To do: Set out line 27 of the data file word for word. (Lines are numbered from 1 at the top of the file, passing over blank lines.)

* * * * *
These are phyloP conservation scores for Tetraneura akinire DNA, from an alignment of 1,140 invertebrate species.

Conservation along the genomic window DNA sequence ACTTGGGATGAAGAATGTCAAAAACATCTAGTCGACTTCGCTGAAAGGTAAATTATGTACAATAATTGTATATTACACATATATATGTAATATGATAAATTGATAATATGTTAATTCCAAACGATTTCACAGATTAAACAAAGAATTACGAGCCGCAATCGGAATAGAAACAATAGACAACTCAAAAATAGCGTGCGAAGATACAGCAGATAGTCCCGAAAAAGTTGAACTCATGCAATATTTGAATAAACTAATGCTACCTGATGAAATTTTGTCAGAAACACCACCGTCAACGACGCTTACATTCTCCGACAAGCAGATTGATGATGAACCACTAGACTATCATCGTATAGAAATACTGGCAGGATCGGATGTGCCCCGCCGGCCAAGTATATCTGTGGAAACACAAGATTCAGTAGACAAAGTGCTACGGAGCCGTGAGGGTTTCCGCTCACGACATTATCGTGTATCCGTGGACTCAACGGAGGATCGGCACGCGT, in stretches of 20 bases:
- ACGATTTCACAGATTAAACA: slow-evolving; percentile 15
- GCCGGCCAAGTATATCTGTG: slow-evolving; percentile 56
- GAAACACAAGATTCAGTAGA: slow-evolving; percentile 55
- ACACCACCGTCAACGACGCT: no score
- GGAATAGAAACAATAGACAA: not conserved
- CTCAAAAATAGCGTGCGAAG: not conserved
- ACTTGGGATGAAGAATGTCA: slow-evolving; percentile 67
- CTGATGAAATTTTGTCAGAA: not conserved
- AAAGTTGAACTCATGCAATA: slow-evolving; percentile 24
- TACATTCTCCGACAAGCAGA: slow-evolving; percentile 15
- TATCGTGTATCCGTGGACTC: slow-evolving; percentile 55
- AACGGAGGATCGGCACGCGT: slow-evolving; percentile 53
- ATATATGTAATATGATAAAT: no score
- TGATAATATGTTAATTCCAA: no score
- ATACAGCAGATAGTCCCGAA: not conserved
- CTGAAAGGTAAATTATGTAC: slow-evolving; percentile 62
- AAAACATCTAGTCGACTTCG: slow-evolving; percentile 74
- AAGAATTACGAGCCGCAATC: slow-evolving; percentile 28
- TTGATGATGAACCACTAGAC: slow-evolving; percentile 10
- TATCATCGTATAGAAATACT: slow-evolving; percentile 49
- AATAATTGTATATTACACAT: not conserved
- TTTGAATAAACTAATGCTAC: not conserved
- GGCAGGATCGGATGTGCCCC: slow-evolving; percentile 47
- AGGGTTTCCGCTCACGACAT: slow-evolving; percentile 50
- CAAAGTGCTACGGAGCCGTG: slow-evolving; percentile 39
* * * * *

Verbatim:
- CAAAGTGCTACGGAGCCGTG: slow-evolving; percentile 39